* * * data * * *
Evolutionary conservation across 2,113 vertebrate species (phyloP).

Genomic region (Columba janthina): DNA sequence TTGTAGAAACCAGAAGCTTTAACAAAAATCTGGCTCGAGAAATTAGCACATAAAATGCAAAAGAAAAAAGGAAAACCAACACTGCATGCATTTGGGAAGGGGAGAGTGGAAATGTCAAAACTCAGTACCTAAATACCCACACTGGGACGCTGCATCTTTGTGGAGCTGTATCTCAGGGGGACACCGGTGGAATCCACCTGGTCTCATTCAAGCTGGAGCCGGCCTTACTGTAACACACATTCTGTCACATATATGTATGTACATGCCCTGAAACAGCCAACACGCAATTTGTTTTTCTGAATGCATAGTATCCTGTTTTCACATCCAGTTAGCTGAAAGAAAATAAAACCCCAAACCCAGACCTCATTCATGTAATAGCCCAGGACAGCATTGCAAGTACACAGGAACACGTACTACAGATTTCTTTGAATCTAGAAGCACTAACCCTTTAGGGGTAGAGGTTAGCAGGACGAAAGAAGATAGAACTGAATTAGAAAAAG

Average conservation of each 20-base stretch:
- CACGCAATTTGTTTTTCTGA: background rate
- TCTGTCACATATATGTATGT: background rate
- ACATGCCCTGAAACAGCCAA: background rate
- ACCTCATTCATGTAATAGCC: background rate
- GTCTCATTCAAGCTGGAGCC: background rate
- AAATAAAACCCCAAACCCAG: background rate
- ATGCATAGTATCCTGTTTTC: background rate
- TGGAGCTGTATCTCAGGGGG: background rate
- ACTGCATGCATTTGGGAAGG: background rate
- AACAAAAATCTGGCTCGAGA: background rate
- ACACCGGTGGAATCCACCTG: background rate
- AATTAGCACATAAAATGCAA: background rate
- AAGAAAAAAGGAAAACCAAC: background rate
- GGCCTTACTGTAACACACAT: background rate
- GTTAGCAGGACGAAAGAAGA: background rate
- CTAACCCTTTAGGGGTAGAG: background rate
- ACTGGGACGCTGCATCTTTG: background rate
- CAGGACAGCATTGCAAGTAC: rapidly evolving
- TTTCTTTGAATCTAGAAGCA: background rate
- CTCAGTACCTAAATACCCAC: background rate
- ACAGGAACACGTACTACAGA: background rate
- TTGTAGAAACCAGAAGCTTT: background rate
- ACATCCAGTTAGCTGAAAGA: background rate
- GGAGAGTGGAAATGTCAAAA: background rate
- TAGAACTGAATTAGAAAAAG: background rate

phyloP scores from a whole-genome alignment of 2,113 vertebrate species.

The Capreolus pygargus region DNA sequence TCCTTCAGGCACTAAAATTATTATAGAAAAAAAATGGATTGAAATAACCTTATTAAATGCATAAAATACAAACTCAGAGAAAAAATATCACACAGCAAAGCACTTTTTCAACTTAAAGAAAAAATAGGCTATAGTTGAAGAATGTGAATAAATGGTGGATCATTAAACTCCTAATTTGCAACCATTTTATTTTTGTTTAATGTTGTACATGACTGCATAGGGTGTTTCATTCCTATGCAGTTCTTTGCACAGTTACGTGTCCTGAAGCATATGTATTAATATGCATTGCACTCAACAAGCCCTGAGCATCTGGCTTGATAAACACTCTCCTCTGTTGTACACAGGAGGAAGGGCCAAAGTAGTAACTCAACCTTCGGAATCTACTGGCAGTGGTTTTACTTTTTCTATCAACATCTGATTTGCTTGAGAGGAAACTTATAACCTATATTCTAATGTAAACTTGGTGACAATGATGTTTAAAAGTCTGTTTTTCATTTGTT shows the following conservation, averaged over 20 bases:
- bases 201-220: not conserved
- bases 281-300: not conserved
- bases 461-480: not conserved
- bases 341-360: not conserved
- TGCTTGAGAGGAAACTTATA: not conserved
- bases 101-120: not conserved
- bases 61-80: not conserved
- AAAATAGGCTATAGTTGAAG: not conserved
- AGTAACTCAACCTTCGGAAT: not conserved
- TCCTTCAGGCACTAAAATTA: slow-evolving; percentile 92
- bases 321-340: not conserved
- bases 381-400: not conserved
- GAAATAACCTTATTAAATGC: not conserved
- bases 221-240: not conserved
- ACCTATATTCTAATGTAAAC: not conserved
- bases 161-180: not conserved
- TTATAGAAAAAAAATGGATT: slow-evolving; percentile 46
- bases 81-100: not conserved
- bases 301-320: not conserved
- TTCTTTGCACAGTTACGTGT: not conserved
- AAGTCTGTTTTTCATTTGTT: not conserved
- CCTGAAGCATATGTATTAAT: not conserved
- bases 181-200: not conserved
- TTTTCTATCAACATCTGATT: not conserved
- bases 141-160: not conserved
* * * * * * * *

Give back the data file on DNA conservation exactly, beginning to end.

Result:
Evolutionary conservation across 2,113 vertebrate species (phyloP).

Genomic region (Columba janthina): DNA sequence TTGTAGAAACCAGAAGCTTTAACAAAAATCTGGCTCGAGAAATTAGCACATAAAATGCAAAAGAAAAAAGGAAAACCAACACTGCATGCATTTGGGAAGGGGAGAGTGGAAATGTCAAAACTCAGTACCTAAATACCCACACTGGGACGCTGCATCTTTGTGGAGCTGTATCTCAGGGGGACACCGGTGGAATCCACCTGGTCTCATTCAAGCTGGAGCCGGCCTTACTGTAACACACATTCTGTCACATATATGTATGTACATGCCCTGAAACAGCCAACACGCAATTTGTTTTTCTGAATGCATAGTATCCTGTTTTCACATCCAGTTAGCTGAAAGAAAATAAAACCCCAAACCCAGACCTCATTCATGTAATAGCCCAGGACAGCATTGCAAGTACACAGGAACACGTACTACAGATTTCTTTGAATCTAGAAGCACTAACCCTTTAGGGGTAGAGGTTAGCAGGACGAAAGAAGATAGAACTGAATTAGAAAAAG

Average conservation of each 20-base stretch:
- CACGCAATTTGTTTTTCTGA: background rate
- TCTGTCACATATATGTATGT: background rate
- ACATGCCCTGAAACAGCCAA: background rate
- ACCTCATTCATGTAATAGCC: background rate
- GTCTCATTCAAGCTGGAGCC: background rate
- AAATAAAACCCCAAACCCAG: background rate
- ATGCATAGTATCCTGTTTTC: background rate
- TGGAGCTGTATCTCAGGGGG: background rate
- ACTGCATGCATTTGGGAAGG: background rate
- AACAAAAATCTGGCTCGAGA: background rate
- ACACCGGTGGAATCCACCTG: background rate
- AATTAGCACATAAAATGCAA: background rate
- AAGAAAAAAGGAAAACCAAC: background rate
- GGCCTTACTGTAACACACAT: background rate
- GTTAGCAGGACGAAAGAAGA: background rate
- CTAACCCTTTAGGGGTAGAG: background rate
- ACTGGGACGCTGCATCTTTG: background rate
- CAGGACAGCATTGCAAGTAC: rapidly evolving
- TTTCTTTGAATCTAGAAGCA: background rate
- CTCAGTACCTAAATACCCAC: background rate
- ACAGGAACACGTACTACAGA: background rate
- TTGTAGAAACCAGAAGCTTT: background rate
- ACATCCAGTTAGCTGAAAGA: background rate
- GGAGAGTGGAAATGTCAAAA: background rate
- TAGAACTGAATTAGAAAAAG: background rate

phyloP scores from a whole-genome alignment of 2,113 vertebrate species.

The Capreolus pygargus region DNA sequence TCCTTCAGGCACTAAAATTATTATAGAAAAAAAATGGATTGAAATAACCTTATTAAATGCATAAAATACAAACTCAGAGAAAAAATATCACACAGCAAAGCACTTTTTCAACTTAAAGAAAAAATAGGCTATAGTTGAAGAATGTGAATAAATGGTGGATCATTAAACTCCTAATTTGCAACCATTTTATTTTTGTTTAATGTTGTACATGACTGCATAGGGTGTTTCATTCCTATGCAGTTCTTTGCACAGTTACGTGTCCTGAAGCATATGTATTAATATGCATTGCACTCAACAAGCCCTGAGCATCTGGCTTGATAAACACTCTCCTCTGTTGTACACAGGAGGAAGGGCCAAAGTAGTAACTCAACCTTCGGAATCTACTGGCAGTGGTTTTACTTTTTCTATCAACATCTGATTTGCTTGAGAGGAAACTTATAACCTATATTCTAATGTAAACTTGGTGACAATGATGTTTAAAAGTCTGTTTTTCATTTGTT shows the following conservation, averaged over 20 bases:
- bases 201-220: not conserved
- bases 281-300: not conserved
- bases 461-480: not conserved
- bases 341-360: not conserved
- TGCTTGAGAGGAAACTTATA: not conserved
- bases 101-120: not conserved
- bases 61-80: not conserved
- AAAATAGGCTATAGTTGAAG: not conserved
- AGTAACTCAACCTTCGGAAT: not conserved
- TCCTTCAGGCACTAAAATTA: slow-evolving; percentile 92
- bases 321-340: not conserved
- bases 381-400: not conserved
- GAAATAACCTTATTAAATGC: not conserved
- bases 221-240: not conserved
- ACCTATATTCTAATGTAAAC: not conserved
- bases 161-180: not conserved
- TTATAGAAAAAAAATGGATT: slow-evolving; percentile 46
- bases 81-100: not conserved
- bases 301-320: not conserved
- TTCTTTGCACAGTTACGTGT: not conserved
- AAGTCTGTTTTTCATTTGTT: not conserved
- CCTGAAGCATATGTATTAAT: not conserved
- bases 181-200: not conserved
- TTTTCTATCAACATCTGATT: not conserved
- bases 141-160: not conserved